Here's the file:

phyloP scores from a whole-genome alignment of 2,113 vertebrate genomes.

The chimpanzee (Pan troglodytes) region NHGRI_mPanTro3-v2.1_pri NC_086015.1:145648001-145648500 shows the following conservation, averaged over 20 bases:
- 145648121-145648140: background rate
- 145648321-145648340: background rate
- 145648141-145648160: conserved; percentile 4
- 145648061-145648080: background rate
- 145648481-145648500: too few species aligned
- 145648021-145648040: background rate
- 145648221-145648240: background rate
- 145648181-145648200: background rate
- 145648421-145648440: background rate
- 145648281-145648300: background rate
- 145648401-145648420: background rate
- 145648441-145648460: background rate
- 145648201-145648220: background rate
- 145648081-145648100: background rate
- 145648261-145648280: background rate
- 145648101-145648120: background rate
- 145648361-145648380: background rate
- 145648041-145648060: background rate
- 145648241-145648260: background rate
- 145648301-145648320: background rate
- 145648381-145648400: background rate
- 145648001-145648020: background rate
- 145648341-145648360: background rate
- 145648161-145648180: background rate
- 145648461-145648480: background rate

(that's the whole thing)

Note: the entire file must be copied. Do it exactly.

phyloP scores from a whole-genome alignment of 2,113 vertebrate genomes.

The chimpanzee (Pan troglodytes) region NHGRI_mPanTro3-v2.1_pri NC_086015.1:145648001-145648500 shows the following conservation, averaged over 20 bases:
- 145648121-145648140: background rate
- 145648321-145648340: background rate
- 145648141-145648160: conserved; percentile 4
- 145648061-145648080: background rate
- 145648481-145648500: too few species aligned
- 145648021-145648040: background rate
- 145648221-145648240: background rate
- 145648181-145648200: background rate
- 145648421-145648440: background rate
- 145648281-145648300: background rate
- 145648401-145648420: background rate
- 145648441-145648460: background rate
- 145648201-145648220: background rate
- 145648081-145648100: background rate
- 145648261-145648280: background rate
- 145648101-145648120: background rate
- 145648361-145648380: background rate
- 145648041-145648060: background rate
- 145648241-145648260: background rate
- 145648301-145648320: background rate
- 145648381-145648400: background rate
- 145648001-145648020: background rate
- 145648341-145648360: background rate
- 145648161-145648180: background rate
- 145648461-145648480: background rate